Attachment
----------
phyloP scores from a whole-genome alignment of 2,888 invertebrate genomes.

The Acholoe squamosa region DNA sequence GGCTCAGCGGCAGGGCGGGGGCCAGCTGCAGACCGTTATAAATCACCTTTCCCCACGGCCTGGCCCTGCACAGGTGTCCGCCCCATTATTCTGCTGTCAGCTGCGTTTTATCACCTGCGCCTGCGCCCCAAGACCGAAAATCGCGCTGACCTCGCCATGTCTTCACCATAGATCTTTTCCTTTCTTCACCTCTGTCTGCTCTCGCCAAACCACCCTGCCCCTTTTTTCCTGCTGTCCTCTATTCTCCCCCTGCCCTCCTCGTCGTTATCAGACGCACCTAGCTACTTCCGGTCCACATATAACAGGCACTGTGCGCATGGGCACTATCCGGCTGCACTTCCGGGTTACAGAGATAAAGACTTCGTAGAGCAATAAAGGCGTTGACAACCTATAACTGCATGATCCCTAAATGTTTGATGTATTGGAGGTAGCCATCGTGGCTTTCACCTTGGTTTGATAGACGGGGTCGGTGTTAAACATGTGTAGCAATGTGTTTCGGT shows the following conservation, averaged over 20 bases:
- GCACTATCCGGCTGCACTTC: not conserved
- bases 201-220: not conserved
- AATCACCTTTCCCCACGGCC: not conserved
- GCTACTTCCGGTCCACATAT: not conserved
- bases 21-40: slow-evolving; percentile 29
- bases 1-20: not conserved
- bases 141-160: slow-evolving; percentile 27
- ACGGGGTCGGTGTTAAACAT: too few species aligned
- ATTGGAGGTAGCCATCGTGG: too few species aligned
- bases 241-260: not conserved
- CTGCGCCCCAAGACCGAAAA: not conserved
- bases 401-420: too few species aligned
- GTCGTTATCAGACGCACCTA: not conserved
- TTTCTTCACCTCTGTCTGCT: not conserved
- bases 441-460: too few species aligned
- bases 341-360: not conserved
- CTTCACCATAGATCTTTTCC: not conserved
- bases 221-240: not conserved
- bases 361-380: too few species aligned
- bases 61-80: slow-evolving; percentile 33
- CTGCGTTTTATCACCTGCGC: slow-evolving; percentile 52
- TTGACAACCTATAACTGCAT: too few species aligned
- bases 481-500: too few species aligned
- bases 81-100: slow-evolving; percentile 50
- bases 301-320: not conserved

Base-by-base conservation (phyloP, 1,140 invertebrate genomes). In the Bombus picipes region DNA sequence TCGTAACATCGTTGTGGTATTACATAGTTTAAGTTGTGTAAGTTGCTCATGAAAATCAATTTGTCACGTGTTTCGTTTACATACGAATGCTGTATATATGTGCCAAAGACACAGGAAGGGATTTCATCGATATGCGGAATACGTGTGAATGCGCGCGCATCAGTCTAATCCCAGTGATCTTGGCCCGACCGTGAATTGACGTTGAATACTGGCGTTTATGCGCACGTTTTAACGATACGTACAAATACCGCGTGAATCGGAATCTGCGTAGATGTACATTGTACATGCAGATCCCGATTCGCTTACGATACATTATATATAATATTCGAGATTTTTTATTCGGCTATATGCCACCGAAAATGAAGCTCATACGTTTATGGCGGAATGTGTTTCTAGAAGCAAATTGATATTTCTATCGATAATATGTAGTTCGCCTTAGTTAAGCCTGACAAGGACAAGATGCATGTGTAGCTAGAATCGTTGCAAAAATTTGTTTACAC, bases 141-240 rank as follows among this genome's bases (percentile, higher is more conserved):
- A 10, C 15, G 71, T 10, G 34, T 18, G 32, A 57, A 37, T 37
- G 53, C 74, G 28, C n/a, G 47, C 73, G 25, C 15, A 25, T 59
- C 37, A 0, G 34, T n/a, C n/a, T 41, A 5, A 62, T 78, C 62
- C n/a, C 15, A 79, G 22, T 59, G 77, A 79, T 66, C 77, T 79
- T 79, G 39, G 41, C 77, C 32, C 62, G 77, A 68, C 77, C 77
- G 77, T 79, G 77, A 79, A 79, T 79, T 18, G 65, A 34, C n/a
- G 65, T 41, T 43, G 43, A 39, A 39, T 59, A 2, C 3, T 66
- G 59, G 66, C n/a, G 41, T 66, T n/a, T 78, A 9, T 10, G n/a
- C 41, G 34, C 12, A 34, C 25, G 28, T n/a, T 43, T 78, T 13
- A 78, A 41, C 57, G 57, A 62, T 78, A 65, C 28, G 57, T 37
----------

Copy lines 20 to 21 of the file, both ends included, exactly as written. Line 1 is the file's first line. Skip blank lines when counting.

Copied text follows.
- bases 221-240: not conserved
- bases 361-380: too few species aligned